Keynes and Hayek in China’s Property Markets

An article titled like this surely gets its eyeballs and readership. Moreover, most economic policy debates can be divided as state vs markets or Keynes vs Hayek/Friedman.

Andrew Sheng and Xiao Geng show how Chinese housing policy is also around 2 schools:

In an attempt to manage the growth of these cities, which faced a huge shortage of land, housing inventories, and urban public infrastructure, China’s government imposed restrictions on both demand for and supply of housing. But, as the spike in housing prices in these cities shows, their efforts didn’t work.

Chinese policymakers had forgotten about Hayek. Otherwise, they would have expected that labor and capital markets would continue to drift toward growth and innovation in urban centers. They would also have recognized that market prices naturally transmit complex, specific, and changing local knowledge, which is distributed among individuals and corporations, not controlled by central planners. And they would have appreciated that if supply is to be matched with demand over time, real-estate and infrastructure investments must reflect that knowledge.

Instead, China’s policymakers inadvertently created bottlenecks in local land supply. Residential land transactions in first- and second-tier Chinese cities remain thin and heavily influenced by urban planning policies, despite the depth and sophistication of residential property markets.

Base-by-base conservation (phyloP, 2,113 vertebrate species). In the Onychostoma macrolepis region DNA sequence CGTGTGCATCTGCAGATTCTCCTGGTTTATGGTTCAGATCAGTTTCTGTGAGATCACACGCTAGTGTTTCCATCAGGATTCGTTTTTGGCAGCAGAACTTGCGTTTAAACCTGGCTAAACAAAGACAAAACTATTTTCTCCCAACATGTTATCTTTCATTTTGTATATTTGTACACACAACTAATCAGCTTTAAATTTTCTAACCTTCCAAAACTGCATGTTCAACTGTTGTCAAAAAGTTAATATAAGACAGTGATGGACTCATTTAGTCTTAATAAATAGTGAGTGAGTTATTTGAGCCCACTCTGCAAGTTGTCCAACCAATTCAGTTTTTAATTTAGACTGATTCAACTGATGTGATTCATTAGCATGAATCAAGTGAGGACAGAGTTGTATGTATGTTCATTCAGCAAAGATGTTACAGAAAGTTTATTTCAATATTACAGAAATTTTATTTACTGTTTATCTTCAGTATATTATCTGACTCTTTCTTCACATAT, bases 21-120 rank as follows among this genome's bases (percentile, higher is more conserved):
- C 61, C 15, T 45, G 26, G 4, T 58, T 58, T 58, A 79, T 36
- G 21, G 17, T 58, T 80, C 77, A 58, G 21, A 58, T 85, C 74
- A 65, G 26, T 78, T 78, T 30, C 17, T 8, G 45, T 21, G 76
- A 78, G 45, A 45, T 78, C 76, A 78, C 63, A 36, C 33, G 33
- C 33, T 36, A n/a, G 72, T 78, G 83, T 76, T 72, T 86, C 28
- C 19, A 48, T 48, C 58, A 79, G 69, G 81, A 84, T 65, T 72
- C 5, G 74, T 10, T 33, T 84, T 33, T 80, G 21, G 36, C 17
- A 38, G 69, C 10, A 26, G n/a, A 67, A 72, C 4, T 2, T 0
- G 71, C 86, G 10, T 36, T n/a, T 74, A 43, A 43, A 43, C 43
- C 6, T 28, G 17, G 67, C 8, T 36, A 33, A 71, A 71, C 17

Fortunately, there is scope for China’s urban planners to relax restrictions on the supply of land and on the floor area ratio (the ratio of gross floor area to the size of the lot on which the building stands). According to a study by China International Capital Corp, the urban built-up area in Shanghai is only 16%, compared to 44% in Tokyo and 60% in New York City. Within that area, only 36% is used for residential functions in Shanghai, compared to 60% in Tokyo and 44% in New York City.

In other words, the available residential land for sale in Shanghai is considerably smaller than that available in New York City or even Tokyo, which is a major reason for surging property prices in these cities. And, in fact, if the supply of land and usable floor area is not increased, more spending on local public infrastructure will cause prices of existing space to rise even higher.

Interestingly, these restrictions overstate the housing problems in China:

If that is the case, the risk of a property bubble in China is probably being overstated. But that does not mean that all is well in China’s property sector. If the government ignores market price signals, mismatches between supply and demand could build up, undermining growth in dynamic regions, while leaving low-growth regions weighed down by excess capacity and bad assets.

The good news is that there is still considerable room for policy maneuver. The question now is whether the Chinese authorities will manage actually to recognize and respond effectively to market signals.

China barely cares for economics as understood in west. The role of central agency has always been a crucial part of their history. Their response is not just to market signals but many political ones as well…

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